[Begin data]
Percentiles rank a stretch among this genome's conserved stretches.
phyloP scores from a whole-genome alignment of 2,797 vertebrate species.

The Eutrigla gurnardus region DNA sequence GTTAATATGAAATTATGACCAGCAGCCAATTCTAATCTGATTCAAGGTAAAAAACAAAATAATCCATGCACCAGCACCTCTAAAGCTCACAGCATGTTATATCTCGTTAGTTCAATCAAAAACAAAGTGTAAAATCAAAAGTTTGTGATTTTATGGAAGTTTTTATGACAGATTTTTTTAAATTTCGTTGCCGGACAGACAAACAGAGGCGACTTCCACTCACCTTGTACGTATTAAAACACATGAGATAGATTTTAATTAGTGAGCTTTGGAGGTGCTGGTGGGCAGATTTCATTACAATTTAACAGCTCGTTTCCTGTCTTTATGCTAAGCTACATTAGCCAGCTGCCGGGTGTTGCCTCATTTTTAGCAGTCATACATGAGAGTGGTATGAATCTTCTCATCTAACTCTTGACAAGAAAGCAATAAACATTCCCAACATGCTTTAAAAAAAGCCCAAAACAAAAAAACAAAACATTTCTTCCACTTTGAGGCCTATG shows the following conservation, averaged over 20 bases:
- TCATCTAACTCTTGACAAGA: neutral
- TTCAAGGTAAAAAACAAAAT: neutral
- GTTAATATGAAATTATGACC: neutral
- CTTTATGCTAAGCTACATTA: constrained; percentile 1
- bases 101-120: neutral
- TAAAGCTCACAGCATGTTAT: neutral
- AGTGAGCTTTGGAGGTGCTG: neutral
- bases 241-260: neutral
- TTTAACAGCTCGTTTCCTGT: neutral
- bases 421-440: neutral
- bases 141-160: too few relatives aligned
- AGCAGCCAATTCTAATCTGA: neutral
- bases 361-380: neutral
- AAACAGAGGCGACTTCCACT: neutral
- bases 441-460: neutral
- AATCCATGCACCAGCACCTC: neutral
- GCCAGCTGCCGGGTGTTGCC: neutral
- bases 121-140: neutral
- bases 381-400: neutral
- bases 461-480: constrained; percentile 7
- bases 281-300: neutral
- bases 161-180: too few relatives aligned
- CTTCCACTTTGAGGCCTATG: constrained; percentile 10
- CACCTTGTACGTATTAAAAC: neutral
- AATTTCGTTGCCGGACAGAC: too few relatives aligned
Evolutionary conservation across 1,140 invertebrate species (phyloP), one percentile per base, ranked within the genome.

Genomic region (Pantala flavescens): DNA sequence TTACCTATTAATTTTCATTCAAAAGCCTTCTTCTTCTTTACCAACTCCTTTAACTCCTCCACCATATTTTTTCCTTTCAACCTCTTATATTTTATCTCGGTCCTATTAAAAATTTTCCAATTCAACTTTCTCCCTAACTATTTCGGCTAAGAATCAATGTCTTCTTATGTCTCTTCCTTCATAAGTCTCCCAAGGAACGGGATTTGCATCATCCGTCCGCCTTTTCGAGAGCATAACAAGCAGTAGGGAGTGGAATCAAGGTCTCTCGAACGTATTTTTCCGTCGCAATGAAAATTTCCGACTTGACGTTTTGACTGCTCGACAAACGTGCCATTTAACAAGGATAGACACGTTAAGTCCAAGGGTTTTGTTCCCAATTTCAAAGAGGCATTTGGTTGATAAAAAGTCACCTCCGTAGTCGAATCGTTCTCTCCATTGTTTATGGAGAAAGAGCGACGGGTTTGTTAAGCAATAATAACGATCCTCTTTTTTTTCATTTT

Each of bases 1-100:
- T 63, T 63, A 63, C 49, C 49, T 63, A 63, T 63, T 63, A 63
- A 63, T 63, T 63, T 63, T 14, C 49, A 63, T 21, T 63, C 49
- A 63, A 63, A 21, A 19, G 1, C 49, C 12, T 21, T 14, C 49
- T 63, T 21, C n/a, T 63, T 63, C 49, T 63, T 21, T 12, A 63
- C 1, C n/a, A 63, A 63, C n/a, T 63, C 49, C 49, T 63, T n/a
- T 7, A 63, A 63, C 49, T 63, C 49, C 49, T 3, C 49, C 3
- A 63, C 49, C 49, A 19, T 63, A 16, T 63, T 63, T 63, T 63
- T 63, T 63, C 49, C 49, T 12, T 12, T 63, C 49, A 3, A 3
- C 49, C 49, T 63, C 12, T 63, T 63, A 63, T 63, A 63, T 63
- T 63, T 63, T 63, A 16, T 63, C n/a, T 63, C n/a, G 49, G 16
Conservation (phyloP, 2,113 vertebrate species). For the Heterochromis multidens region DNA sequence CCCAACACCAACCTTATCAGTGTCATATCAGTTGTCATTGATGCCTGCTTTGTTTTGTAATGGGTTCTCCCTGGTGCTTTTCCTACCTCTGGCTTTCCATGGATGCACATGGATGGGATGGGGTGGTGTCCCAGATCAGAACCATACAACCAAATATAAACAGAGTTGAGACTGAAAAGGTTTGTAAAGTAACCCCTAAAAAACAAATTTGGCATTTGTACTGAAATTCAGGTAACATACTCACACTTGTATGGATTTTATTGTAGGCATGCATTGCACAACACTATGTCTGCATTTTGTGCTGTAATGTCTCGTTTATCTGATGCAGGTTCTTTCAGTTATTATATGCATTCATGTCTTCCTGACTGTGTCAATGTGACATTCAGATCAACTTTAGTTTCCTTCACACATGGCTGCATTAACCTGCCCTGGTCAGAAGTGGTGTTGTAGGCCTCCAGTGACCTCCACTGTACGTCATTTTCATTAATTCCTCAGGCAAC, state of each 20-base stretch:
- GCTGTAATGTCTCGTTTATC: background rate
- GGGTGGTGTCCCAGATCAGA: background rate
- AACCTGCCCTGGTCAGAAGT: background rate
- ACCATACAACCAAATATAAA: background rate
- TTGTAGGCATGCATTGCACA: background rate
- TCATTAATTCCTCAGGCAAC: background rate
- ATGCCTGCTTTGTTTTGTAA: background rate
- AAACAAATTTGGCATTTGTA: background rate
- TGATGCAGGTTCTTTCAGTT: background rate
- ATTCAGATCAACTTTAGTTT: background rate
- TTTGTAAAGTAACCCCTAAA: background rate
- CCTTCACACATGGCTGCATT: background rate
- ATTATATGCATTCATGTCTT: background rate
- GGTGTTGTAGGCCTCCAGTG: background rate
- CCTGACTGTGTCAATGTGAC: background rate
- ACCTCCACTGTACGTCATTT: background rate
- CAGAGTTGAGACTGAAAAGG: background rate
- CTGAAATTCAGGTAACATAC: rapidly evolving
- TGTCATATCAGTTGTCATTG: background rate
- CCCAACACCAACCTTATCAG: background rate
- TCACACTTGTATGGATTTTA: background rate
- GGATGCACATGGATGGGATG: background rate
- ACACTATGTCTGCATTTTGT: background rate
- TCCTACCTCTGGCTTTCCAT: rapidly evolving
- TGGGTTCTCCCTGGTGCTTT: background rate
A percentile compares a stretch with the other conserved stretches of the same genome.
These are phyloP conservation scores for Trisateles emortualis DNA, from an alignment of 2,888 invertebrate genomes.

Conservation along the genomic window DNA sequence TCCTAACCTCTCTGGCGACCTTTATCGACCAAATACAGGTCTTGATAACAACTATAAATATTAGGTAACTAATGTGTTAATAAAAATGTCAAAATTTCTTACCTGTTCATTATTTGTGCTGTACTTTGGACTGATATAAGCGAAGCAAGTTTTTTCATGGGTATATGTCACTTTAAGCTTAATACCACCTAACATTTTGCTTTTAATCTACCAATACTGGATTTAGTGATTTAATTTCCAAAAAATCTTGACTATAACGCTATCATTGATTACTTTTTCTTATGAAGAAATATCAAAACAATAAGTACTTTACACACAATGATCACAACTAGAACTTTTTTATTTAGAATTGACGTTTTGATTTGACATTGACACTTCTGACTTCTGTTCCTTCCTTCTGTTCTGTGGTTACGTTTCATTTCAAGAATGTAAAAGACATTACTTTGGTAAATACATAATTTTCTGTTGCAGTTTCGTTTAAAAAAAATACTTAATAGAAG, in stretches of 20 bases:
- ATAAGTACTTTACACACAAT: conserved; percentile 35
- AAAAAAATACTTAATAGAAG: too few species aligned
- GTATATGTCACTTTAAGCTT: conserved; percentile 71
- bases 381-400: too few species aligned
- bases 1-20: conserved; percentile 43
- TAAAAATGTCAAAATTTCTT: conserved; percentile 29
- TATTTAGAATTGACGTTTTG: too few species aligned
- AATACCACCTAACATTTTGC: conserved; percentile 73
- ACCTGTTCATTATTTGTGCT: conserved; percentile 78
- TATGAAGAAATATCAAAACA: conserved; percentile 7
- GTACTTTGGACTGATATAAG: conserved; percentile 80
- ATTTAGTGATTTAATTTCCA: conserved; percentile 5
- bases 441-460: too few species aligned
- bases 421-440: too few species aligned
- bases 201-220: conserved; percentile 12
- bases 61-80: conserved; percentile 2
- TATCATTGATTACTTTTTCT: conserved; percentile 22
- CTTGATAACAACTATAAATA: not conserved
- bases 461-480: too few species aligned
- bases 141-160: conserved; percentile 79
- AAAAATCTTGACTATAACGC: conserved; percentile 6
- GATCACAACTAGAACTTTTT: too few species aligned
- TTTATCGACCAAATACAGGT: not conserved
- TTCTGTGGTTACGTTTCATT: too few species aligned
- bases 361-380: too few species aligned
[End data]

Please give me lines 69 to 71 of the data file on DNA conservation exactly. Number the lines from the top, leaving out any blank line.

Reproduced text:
These are phyloP conservation scores for Trisateles emortualis DNA, from an alignment of 2,888 invertebrate genomes.

Conservation along the genomic window DNA sequence TCCTAACCTCTCTGGCGACCTTTATCGACCAAATACAGGTCTTGATAACAACTATAAATATTAGGTAACTAATGTGTTAATAAAAATGTCAAAATTTCTTACCTGTTCATTATTTGTGCTGTACTTTGGACTGATATAAGCGAAGCAAGTTTTTTCATGGGTATATGTCACTTTAAGCTTAATACCACCTAACATTTTGCTTTTAATCTACCAATACTGGATTTAGTGATTTAATTTCCAAAAAATCTTGACTATAACGCTATCATTGATTACTTTTTCTTATGAAGAAATATCAAAACAATAAGTACTTTACACACAATGATCACAACTAGAACTTTTTTATTTAGAATTGACGTTTTGATTTGACATTGACACTTCTGACTTCTGTTCCTTCCTTCTGTTCTGTGGTTACGTTTCATTTCAAGAATGTAAAAGACATTACTTTGGTAAATACATAATTTTCTGTTGCAGTTTCGTTTAAAAAAAATACTTAATAGAAG, in stretches of 20 bases:
- ATAAGTACTTTACACACAAT: conserved; percentile 35